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From Christopher Schultz <ch...@christopherschultz.net>
Subject Re: How to programmatically add parameters to ServletRequest objects?
Date Thu, 07 Aug 2008 14:15:14 GMT
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Jonathan,

Jonathan Mast wrote:
| | This is really the only way to do it. The other option is to create a
| | new request object and stuff your own parameters into it (or, better
| | yet, wrap the original request and add your parameters only to the
| wrapper).
|
| How would I do this?  This is basically what Jakarta Commons HTTPClient
| package (org.apache.commons.httpclient.*) offers, correct?

I'm pretty sure you don't want HTTPClient.

What you'd do is write your own new class called something like
AdditionalParameteHttpServletrsRequest and extend
HttpServletRequestWrapper. Override all methods that deal with
parameters and add your own parameters when appropriate.

| I thought such manipulation would be achievable without additional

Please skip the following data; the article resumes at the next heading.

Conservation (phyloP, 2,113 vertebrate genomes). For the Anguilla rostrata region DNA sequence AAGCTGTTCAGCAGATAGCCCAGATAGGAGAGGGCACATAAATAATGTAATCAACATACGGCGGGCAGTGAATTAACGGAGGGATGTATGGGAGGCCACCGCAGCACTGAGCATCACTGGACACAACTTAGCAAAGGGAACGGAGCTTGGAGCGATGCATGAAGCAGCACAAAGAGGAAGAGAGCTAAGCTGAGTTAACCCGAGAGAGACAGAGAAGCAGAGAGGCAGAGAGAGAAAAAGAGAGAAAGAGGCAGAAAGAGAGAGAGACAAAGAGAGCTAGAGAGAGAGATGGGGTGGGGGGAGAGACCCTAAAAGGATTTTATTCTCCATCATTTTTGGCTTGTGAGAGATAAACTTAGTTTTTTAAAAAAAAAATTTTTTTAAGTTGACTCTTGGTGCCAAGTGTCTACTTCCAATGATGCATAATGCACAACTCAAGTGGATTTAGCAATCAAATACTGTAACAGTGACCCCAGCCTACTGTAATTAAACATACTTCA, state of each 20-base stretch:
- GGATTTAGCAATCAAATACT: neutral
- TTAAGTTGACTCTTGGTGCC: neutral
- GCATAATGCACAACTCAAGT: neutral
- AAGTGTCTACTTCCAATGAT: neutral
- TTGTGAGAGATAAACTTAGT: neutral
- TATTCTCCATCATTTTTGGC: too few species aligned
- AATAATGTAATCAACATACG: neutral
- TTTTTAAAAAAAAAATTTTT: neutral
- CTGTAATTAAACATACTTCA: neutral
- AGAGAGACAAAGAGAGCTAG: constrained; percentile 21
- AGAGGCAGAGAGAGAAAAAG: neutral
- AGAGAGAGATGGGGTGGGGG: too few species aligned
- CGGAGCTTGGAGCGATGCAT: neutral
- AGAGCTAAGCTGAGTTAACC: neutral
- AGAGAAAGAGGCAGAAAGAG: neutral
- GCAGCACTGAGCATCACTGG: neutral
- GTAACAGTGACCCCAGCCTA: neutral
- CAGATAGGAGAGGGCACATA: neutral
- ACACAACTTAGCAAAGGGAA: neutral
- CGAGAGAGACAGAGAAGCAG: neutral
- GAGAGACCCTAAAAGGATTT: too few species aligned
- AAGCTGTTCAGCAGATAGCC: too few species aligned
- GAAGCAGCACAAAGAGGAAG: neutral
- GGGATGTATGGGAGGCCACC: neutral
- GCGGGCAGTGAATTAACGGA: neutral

packages.

It is. You just have to write some of your own code.

| | Why do you believe that adding parameters to the URL is not scalable?
| Well, its not scalegent, to coin a term;
| String munging is expensive (scalability), and
| StringBuffer sb = new StringBuffer();
|
sb.append("page.jsp?").append("foo=").append(bar).append("&color=").append(myColor).etc()
| is rough to look at (elegent).

String munging will be done whether you code it yourself or you delegate
it to some other utility (such as the JSP's version of the same code, or
to HTTPClient, or whatever).

If you don't want to look at the code, put it into a utility method with
an interface like MyParameterUtility.addParameter(String nanme, String
value). That will also give you the opportunity to properly URI-escape
both the parameter names and values.

| Why not just:
| HashMap myParams = new HashMap();
| myParams.put("foo", bar);
| ...
| pageContext.forward("page.jsp", myParams)   ?

Because that's not part of the interface, unfortunately. Feel free to
lobby a member of the JCP to add that method to the RequestDispatcher
(PageContext is a bad place to put something like that).

| much more efficient and elegent, imho.

No, it just hides the code you don't like to see behind an interface.
You are perfectly capable of writing an interface such as that: I
suggest you do it. <shrug>

- -chris
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